2. When writing The 13th Hour, did you actually write the story forwards and then just reverse the order, or was it always a story told in reverse? Was it ever difficult to keep the continuity of the various story arcs straight?
Writing the thirteen hours was like playing five games of chess in my head at the same time. I wrote the story backwards in the same way the reader experiences it. In so doing, I had to remember the future and the past before they had even occurred. It was difficult but fun as it was like a giant puzzle whose every move reverberated throughout the story.
3. From loyal best friends to corrupt cops to innocent bystanders, The 13th Hour has quite the cadre of characters. Are any of them based on people you know? Do you have a Marcus of your own?
Julie Quinn, Nick’s wife, is based on my wife, Virginia. Her personality, her mannerisms, intelligence and beauty, everything except her blond hair (Virginia has dark brown hair) are spot-on. In the same manner, Nick is based on myself. Marcus is actually an amalgam of friends. I’m very lucky to have such a diverse group of friends who not only are there for me but whose unique backgrounds and personalities are always food for fodder.
4. You keep readers turning the pages by having Nick fail each time he tries to stop both Julia’s death and the crash of Flight 502. He finally succeeds, only to be shot and almost die doing so. Was there ever a draft of The 13th Hour in which Nick did not save the day? Or was there always a happy ending?
The draft that is the final book is the only version. I actually wrote the story in thirty days as a personal challenge and found it to be the most fun I had ever had writing. I always intended to have a happy ending, to save Julia; it was only fair, after putting her through so much hell.
5. Your characters share their thoughts on the power that Nick has been given. What are your thoughts on the matter? What would you do if given such a power?
Revising history is so dangerous. I think that we learn from our failures, mistakes, and wrong choices. So often what we think to be a failure shapes our future and makes us stronger, a theme that is explored in various ways throughout The 13th Hour.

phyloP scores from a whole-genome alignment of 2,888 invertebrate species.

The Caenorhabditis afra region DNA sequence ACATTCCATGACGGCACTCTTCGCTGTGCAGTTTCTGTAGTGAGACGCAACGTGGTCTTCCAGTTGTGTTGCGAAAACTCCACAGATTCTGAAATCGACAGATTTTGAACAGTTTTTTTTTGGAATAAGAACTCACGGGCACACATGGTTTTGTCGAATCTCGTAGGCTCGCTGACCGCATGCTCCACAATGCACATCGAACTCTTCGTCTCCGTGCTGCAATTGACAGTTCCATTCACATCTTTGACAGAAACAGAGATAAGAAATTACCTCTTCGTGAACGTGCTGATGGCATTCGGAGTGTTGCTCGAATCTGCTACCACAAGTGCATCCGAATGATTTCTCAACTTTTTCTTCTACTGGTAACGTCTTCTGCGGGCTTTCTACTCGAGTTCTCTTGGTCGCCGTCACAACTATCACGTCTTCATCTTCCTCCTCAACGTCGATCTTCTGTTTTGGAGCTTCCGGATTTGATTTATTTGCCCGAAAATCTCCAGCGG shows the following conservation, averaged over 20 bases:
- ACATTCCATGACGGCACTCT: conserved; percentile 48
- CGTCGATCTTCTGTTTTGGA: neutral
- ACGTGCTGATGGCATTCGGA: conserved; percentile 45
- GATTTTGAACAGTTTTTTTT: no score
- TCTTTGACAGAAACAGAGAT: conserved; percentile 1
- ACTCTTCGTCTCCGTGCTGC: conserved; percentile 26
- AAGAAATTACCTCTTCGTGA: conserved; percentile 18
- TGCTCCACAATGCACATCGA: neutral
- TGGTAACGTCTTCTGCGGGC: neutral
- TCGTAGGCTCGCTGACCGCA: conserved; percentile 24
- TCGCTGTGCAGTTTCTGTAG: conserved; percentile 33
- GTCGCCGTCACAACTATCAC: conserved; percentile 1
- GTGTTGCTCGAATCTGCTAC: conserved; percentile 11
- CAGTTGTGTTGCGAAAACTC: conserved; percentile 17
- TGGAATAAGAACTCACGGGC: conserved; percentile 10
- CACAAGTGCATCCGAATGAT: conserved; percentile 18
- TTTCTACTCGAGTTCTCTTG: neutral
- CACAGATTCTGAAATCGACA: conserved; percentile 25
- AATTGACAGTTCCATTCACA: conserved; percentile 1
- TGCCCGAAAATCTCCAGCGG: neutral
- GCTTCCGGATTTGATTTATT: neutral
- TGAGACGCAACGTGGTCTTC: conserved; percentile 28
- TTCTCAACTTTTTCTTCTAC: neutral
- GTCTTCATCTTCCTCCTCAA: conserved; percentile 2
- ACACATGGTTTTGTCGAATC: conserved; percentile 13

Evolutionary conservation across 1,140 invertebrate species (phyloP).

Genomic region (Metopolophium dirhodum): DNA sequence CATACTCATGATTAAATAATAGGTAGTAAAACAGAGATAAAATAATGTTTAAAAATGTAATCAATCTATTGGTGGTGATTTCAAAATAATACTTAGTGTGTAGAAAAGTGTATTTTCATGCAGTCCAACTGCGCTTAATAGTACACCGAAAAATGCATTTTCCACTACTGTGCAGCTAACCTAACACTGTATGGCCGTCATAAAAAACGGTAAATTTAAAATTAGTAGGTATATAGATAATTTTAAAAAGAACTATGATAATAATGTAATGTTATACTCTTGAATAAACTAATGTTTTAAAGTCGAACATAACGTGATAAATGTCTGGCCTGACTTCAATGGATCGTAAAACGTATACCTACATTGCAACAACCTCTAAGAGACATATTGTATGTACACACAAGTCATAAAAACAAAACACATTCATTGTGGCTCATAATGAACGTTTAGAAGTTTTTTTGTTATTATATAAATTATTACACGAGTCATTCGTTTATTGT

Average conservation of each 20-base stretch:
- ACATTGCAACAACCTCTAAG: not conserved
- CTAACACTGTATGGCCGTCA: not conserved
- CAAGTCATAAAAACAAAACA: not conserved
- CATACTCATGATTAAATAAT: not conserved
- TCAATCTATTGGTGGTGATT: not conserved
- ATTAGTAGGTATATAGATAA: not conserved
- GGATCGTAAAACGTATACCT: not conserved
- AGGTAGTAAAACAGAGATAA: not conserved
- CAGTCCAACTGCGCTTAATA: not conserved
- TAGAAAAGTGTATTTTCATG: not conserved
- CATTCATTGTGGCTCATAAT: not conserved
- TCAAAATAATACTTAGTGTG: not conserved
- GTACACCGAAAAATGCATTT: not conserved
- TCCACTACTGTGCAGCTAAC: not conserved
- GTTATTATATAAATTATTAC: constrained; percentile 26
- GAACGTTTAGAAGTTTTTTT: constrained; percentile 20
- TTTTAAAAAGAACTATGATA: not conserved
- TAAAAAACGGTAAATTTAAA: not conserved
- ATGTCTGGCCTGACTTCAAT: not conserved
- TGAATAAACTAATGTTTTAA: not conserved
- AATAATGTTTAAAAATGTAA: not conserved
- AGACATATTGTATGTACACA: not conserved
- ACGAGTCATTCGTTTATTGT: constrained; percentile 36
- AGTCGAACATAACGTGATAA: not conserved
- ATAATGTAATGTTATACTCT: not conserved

If there was one thing I would change, it would be going back to early September 2001 and making sure the FBI rolled up those men before they ever got near a plane. Think how different our world be: three thousand lives saved, two wars avoided. I don’t think you would find a single American that would disagree with that reach back in time. But ponder for a moment the potential impact on those who have remarried, on the children born, on elections, financial markets, and new jobs—the domino effect of that one change would be tremendous to many, yet devastating to many more.
6. As Nick travels through time, those he encounters seem to trust his knowledge of future events. If a friend presented you a note from a “future you,” how would you react?
I would be surprised but would embrace it; if we can’t trust ourselves, whom can we trust? Moreover, how do you think you would react to meeting a future version of yourself? I would listen to what he/I would have to say. We all learn from our falling down, our failures and mistakes; future me would have already done that, fallen down and failed, so I think it would be prudent to listen. Of course, if I acted on his advice, that future me won’t have had those trials and tribulations and therefore wouldn’t have the experience and knowledge to impart to present me, thereby negating the conversation. If you can follow that . . .
7. It is exciting news that The 13th Hour has been optioned by New Line Cinema. How do you think the story will translate onto the big screen?
The screenplay is finished and, unlike so many book-to-movie adaptations, came out great and very close to what you see on the page.
8. As well as being a novelist, you are the president of a New York–based real estate company. How did you make the jump from businessman to author?
Life is so short, I learned long ago to budget my time and self-motivate. I want to get as much out of this ride as possible. Who wants to get to the end of their life and say they tasted only one flavor?
My first novel was written mostly on the train to and from work and then from eleven till two in the morning. Now, without the burden of a commute, and the freedom that hard work has afforded me, I find the time to write four hours in the morning, two hours in the late afternoon, and four hours late at night. Some people drink to forget, play golf to get away, watch TV to escape; I get all of that plus much more when I sit down to write. I’m very lucky.
9. What advice do you have for a budding writer?
Everyone says to write every day. While I obviously agree with and do that, I actually go one step further and write a new story every day. Not a full story, usually just a page, an outline in three acts. I believe to be a good storyteller you have to hone that skill, you can’t expect to come up with a great idea, a unique idea on the spot when you have to pitch a new story to your editor. If you jot down an idea every day, that is 365 ideas, and while most might not be so great, if only one percent are, you have hit three home runs.